A word of caution: If you and your fellow enthusiasts seek to establish a new club where none currently exists, we will be happy to help you make it a reality. However, we cannot encourage the establishment of a new club if there is an existing club of the same type in the same area. This is referenced at times as a “Splinter or Dissident Group”. Dissatisfaction with an existing club should not be the reason to form a similar club.

Club Name: Your club’s name should identify a geographic locality of activity based on its membership. The best rule of thumb: Would it be easily recognizable to fanciers in other parts of the country? Please avoid unusual names that would be unfamiliar to other fanciers not in the club’s area. We suggest you receive written approval of the name from Club Relations before the club incorporates or prints letterhead.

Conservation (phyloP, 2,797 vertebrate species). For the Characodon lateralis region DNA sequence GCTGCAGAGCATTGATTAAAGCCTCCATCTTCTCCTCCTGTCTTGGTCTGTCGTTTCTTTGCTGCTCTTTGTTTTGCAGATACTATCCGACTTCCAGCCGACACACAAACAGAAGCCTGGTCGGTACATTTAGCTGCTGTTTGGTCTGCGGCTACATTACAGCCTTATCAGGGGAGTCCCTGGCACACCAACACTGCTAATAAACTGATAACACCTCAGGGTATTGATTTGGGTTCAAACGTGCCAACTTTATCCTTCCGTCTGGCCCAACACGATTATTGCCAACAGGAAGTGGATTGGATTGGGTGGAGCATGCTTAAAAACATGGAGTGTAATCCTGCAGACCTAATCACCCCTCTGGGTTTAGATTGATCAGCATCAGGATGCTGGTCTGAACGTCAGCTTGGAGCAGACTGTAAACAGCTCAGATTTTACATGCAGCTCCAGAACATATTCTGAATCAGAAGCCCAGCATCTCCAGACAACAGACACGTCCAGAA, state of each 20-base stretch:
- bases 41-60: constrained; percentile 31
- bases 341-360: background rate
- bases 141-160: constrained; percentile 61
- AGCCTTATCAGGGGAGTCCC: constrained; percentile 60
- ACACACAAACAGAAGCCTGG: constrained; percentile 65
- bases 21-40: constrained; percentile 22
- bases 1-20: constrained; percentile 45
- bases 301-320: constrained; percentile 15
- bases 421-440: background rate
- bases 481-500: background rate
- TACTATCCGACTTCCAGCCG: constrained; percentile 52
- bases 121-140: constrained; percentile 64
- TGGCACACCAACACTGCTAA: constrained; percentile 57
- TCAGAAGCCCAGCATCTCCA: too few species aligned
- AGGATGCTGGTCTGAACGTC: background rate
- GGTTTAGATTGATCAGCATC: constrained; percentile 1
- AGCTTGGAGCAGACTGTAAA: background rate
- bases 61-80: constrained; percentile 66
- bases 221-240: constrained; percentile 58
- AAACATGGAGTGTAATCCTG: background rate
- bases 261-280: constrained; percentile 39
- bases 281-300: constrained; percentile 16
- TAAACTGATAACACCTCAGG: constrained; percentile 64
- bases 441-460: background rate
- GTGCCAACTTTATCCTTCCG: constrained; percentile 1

For example, if a local specialty club, the club’s name must include the full name of the breed. If it’s a limited breed club (group), the specific group must be identified. If it is a multiple-breed club, such as agility, the club’s name must include “agility”.

Membership: The minimum membership household requirement is set for each type of club. Local membership must constitute the clear majority of club members. For more details, please see the AKC Club Household Membership Requirements.

Geographic Local Territory: There is no specified mileage; each club is evaluated on its own membership, applicable local geography and proximity to existing clubs of the same type. We recognize that in densely populated areas there may be a need for more clubs, while in sparsely populated areas more territory may be suitable.